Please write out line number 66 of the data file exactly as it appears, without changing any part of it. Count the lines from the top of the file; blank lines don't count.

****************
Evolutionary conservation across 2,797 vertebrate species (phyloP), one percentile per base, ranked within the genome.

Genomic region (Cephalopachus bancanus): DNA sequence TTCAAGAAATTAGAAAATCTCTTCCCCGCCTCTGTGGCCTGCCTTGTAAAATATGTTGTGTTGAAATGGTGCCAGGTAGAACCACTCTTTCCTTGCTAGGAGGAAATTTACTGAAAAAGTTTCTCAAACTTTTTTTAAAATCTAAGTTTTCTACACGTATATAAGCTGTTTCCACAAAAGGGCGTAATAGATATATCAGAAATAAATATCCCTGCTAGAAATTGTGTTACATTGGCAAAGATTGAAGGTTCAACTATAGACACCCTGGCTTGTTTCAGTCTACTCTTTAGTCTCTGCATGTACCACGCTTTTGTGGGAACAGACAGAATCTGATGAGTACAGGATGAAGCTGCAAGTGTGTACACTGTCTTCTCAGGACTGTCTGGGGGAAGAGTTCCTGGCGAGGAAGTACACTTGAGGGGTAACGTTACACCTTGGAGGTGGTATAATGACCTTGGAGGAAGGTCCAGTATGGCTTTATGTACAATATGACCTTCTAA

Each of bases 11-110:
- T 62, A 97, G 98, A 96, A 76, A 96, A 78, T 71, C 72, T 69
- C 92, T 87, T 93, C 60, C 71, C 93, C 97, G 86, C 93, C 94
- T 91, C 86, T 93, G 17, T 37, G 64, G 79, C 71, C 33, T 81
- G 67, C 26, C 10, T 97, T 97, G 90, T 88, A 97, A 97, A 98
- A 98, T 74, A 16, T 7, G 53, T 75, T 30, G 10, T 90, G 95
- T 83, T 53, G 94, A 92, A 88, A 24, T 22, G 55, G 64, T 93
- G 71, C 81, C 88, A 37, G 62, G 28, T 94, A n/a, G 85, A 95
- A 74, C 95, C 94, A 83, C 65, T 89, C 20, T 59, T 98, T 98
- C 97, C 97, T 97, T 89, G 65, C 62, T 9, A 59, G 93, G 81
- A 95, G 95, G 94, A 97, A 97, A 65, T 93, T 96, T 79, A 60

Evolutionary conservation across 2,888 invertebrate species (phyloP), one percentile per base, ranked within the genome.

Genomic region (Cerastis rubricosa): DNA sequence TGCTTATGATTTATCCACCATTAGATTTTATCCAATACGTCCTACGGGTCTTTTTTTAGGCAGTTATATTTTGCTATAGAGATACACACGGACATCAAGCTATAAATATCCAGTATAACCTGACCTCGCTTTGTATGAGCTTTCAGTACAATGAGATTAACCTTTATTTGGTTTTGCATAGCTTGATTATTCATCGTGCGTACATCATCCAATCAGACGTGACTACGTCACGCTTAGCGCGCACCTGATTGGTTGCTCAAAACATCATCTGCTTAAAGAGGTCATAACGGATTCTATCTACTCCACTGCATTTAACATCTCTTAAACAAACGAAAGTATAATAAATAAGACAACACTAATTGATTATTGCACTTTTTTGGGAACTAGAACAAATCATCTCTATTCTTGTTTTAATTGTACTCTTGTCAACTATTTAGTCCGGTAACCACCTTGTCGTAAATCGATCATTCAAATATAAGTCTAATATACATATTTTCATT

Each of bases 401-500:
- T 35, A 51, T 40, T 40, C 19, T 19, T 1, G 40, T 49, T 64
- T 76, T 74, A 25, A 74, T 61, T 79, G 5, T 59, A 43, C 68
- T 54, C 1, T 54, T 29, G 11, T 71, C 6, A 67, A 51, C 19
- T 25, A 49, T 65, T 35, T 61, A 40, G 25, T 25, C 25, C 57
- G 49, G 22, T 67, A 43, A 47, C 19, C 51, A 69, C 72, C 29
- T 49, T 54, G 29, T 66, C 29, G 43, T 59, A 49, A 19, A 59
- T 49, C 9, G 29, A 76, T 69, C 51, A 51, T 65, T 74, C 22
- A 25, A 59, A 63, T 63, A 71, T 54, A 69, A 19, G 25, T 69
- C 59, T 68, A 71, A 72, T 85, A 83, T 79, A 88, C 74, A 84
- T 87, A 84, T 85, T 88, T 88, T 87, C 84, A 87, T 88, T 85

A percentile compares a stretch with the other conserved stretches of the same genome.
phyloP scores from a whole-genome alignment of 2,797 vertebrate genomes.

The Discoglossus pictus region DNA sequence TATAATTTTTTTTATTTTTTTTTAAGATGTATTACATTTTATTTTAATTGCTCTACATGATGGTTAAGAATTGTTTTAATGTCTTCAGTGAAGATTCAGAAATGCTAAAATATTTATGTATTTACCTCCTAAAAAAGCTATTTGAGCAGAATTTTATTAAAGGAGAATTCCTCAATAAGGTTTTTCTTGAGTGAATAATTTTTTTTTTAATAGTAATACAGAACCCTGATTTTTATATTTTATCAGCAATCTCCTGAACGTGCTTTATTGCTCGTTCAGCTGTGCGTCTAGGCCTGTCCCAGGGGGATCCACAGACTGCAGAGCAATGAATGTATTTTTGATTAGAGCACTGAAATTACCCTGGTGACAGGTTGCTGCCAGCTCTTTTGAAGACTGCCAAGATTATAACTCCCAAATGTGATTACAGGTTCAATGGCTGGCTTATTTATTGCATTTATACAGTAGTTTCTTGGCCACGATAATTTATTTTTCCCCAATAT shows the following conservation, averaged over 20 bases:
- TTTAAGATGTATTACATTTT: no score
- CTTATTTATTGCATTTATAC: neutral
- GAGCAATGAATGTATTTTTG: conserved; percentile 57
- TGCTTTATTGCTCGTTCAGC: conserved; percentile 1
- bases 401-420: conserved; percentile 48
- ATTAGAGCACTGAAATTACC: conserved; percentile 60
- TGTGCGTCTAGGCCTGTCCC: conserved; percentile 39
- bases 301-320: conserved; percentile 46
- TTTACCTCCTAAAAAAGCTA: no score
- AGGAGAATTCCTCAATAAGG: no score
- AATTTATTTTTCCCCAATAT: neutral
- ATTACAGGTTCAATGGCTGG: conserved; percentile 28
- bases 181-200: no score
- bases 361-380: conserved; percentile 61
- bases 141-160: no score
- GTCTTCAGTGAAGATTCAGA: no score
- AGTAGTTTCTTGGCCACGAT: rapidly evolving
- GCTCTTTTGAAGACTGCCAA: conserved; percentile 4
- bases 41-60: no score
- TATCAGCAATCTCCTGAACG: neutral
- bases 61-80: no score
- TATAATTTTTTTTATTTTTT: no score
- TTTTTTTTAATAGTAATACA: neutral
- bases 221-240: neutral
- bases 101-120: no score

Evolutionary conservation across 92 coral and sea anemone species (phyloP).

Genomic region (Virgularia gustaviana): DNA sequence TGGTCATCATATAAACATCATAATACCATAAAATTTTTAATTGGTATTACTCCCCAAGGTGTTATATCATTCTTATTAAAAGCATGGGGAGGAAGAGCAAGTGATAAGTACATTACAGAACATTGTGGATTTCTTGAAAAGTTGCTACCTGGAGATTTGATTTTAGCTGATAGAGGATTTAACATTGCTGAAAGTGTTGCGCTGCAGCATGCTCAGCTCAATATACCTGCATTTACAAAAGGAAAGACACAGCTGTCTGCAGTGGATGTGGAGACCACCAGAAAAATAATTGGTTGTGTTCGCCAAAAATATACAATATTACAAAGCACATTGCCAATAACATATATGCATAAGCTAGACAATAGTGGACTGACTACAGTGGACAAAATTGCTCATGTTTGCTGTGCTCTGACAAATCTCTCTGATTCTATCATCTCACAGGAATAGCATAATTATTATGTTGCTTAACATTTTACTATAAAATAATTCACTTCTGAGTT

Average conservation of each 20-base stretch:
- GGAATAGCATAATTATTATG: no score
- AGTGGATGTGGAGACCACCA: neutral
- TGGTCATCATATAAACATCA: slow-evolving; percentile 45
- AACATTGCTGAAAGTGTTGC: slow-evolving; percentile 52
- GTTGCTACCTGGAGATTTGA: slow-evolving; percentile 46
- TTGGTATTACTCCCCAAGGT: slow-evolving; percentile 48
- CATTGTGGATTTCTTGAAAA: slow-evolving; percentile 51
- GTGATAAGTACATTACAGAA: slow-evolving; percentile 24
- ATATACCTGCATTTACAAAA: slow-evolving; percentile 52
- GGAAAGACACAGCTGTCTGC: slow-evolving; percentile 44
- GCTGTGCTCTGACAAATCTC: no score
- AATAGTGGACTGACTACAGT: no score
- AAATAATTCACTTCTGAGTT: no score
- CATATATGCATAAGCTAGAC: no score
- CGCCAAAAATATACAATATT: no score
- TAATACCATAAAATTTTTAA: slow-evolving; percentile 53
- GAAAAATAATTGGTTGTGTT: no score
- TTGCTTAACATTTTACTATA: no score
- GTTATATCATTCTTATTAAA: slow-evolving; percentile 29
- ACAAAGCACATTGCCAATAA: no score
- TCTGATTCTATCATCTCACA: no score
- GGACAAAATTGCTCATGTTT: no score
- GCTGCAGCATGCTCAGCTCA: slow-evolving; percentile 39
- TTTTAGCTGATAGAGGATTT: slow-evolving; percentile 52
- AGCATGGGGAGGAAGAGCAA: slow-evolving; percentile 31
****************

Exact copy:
- ATATACCTGCATTTACAAAA: slow-evolving; percentile 52